Written by Aidan Christie.
The European Parliament traditionally holds two plenary sessions in Strasbourg in the month of October, and for the first of them, Members will focus on events beyond the EU’s borders. The key debate this session, on Wednesday morning, will address, with the Council and Commission, the latest developments in Russia’s war on Ukraine. The debate comes in the context of Russia’s recent escalation of the conflict and its attempts to annex additional areas of Ukrainian territory. A further topical debate will discuss the problems of anti-European and anti-Ukrainian propaganda circulated within the EU in support of Russia. Following last month’s debate on energy prices, Members are due to vote a resolution on the issue, as Europe seeks ways to deal with the energy price and supply crisis ahead of the winter season.
On Monday evening, Members will debate provisional agreements reached with Council negotiators on two proposals that aim to create a European Health Union. Drawn up in the wake of the COVID-19 pandemic, the European Commission’s plans aim to ensure the EU is better prepared for future health threats. The proposed regulation on serious cross-border health threats would ensure the EU and each Member State have in place complementary preparedness plans for health crises. These would be coordinated, and regularly reviewed and updated. In addition, networks would be developed to improve contacts and knowledge-sharing among epidemiological and medical surveillance bodies. The proposed extension of the mandate of the European Centre for Disease Control (ECDC) would broaden its role to monitor health systems across the EU, and ensure data are made available to address all major health threats.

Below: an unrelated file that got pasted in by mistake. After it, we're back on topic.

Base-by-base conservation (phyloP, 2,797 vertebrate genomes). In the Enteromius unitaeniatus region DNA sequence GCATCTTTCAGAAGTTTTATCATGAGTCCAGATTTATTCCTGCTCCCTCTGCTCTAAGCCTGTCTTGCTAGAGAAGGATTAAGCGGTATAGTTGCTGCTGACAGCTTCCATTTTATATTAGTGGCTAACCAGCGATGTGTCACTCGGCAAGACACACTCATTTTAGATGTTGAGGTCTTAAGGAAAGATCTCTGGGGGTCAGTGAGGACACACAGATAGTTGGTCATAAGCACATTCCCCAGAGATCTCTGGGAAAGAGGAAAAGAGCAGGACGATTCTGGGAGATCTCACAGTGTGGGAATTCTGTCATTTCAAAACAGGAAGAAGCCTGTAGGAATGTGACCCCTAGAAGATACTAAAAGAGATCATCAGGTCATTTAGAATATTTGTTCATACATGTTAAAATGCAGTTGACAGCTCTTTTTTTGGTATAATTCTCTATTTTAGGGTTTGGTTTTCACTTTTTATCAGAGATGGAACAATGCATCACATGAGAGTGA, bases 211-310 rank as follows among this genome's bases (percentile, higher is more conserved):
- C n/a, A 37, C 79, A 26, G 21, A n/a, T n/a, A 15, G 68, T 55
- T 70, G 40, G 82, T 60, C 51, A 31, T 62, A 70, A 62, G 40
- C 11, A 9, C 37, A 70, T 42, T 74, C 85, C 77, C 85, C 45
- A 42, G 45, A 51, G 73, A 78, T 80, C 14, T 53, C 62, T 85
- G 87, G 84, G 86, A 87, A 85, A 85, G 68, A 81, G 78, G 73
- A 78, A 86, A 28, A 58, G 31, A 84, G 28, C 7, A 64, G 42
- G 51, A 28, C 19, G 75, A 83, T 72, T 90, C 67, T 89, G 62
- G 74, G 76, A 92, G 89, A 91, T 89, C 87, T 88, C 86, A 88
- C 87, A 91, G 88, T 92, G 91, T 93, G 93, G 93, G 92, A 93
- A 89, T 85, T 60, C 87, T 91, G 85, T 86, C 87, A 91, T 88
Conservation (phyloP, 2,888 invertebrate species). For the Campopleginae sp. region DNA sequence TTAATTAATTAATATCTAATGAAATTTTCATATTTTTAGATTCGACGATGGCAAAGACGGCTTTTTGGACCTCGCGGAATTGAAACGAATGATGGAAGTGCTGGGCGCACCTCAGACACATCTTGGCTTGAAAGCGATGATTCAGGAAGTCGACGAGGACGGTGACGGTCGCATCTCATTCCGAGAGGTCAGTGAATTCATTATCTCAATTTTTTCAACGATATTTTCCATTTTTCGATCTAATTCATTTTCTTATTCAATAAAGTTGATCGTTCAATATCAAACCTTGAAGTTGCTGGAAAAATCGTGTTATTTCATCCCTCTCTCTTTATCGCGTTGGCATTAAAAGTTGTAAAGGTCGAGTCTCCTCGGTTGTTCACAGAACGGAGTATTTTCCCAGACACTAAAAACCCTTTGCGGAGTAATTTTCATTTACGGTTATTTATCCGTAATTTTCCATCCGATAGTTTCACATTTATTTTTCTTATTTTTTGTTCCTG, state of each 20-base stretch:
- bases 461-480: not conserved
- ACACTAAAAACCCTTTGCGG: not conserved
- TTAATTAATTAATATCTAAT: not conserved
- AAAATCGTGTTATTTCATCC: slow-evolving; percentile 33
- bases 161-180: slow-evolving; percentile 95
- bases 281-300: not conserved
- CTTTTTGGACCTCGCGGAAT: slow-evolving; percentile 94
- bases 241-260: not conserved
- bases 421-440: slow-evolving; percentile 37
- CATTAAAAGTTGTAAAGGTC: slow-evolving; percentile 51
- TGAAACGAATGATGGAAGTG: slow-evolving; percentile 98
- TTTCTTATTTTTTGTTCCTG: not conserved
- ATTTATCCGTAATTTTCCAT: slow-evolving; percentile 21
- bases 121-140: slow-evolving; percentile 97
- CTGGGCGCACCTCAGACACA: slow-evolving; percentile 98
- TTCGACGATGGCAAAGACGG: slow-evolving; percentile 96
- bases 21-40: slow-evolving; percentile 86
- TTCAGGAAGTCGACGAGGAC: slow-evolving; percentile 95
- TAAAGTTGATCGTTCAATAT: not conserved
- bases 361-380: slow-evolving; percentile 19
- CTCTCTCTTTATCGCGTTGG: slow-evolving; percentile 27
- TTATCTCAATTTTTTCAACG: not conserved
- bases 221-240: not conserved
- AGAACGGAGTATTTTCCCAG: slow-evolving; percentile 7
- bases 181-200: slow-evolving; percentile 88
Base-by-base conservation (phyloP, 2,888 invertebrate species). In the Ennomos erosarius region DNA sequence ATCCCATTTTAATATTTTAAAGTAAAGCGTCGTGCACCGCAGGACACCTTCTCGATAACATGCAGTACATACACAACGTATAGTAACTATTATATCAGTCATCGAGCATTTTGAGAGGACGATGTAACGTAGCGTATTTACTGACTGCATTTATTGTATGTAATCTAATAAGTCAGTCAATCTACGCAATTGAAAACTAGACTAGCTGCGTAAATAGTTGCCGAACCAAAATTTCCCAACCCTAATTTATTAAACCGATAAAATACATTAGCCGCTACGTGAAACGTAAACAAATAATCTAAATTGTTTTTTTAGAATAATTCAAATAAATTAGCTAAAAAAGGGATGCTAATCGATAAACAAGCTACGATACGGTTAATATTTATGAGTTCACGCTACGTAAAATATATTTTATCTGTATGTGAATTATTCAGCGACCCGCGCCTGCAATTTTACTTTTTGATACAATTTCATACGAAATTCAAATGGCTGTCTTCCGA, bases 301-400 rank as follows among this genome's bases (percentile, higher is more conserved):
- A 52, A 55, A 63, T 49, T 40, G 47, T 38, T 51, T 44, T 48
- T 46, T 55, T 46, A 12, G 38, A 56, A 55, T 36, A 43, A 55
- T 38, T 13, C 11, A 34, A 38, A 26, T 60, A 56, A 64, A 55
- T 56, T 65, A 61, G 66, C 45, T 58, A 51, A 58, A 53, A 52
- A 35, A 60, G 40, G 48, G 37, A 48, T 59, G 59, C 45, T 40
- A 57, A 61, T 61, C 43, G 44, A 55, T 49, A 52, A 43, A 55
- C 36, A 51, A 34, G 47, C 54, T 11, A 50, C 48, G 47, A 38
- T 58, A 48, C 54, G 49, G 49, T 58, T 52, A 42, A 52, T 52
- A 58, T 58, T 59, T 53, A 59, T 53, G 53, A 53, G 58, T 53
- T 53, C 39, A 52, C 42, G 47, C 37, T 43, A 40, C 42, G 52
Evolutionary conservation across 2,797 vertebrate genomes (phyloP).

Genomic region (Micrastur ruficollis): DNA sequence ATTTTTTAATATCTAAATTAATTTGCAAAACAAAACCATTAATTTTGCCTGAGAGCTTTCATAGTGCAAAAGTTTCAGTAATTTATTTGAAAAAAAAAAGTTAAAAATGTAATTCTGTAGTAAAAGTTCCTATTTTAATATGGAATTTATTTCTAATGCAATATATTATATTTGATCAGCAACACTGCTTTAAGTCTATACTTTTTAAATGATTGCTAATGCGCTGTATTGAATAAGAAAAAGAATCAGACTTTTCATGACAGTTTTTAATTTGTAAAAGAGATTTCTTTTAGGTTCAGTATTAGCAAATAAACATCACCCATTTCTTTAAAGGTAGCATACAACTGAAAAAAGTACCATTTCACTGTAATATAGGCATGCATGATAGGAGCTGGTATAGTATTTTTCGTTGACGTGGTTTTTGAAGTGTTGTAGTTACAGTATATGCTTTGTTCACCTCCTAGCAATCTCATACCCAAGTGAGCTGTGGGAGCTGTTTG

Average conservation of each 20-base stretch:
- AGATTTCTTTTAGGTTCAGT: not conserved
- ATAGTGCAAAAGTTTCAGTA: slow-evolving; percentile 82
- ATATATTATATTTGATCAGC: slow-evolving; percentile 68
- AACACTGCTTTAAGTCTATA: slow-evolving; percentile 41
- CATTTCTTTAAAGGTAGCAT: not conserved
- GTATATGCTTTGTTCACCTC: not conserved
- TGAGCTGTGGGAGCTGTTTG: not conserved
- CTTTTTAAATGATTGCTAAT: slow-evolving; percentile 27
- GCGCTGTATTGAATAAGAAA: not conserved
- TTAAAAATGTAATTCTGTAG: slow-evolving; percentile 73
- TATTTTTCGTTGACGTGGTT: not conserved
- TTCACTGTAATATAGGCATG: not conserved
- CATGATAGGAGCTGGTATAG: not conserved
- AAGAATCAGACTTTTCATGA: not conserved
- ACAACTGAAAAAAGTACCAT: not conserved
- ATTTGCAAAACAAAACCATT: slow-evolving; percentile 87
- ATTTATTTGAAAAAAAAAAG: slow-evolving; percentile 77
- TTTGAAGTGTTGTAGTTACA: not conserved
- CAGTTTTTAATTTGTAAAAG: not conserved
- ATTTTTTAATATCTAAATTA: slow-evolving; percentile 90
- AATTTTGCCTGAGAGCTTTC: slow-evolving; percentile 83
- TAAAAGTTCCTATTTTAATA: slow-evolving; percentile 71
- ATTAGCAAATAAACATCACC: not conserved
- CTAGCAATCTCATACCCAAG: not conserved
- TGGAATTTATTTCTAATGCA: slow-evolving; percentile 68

Later that evening, Parliament will address measures to bring the latest rules of the Indian Ocean Tuna Commission (IOTC) into EU law. The western Indian Ocean is a key fishing ground for tuna for the EU fishing fleet, with a catch of some 217 000 tonnes in the area in 2020. As a contracting party to the IOTC, the EU is obliged to ensure its conservation and fisheries management measures are taken over into EU law. Members are due to vote on an agreement reached with the Council on the proposed measures.
On Tuesday, the long-running issue of compatibility of chargers for electronic devices – such as smart phones, tablets, cameras, headphones, game consoles and portable speakers – is finally due to be resolved, when Members vote on the proposal on a common charger for such devices. With a voluntary approach from industry not having reduced the numbers of chargers needed by consumers, nor their frustration at not having a compatible one to hand, the Commission proposed to standardise chargers using the USB Type-C connector and port. Members will vote on the text agreed with the Council in trilogue, which should simplify life for consumers and reduce electronic waste.